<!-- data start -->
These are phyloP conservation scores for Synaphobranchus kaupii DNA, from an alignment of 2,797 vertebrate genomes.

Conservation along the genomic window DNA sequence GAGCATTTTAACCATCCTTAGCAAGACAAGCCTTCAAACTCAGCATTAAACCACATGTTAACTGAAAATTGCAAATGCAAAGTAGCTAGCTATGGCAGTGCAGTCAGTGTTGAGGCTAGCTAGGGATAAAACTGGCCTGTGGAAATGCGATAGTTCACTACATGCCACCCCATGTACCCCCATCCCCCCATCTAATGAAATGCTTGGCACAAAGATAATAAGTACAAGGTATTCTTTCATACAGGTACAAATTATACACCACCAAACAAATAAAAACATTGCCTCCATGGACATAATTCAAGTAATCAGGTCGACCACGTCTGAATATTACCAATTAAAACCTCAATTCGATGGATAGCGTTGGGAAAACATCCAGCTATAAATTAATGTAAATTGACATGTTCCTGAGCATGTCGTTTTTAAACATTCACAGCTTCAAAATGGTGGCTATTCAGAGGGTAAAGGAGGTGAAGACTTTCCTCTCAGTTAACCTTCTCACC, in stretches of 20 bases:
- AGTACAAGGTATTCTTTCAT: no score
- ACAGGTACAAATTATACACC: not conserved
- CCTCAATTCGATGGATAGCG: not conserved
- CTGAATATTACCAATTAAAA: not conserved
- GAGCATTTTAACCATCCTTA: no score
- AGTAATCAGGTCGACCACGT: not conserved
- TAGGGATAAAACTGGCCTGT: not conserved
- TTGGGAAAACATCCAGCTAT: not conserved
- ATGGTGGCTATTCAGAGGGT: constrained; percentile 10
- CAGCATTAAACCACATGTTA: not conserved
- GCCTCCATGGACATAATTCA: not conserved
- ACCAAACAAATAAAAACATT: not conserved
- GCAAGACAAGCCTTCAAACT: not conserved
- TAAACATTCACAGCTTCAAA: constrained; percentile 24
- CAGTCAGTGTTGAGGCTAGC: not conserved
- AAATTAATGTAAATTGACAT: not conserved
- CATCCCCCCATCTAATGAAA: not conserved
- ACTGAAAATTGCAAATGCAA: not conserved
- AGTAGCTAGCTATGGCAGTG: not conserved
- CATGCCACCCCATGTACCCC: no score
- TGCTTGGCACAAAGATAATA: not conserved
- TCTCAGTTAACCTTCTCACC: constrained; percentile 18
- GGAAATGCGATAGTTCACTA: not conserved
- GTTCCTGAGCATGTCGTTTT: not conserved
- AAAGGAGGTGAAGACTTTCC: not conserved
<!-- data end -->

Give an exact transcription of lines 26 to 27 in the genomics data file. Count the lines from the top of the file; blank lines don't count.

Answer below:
- GTTCCTGAGCATGTCGTTTT: not conserved
- AAAGGAGGTGAAGACTTTCC: not conserved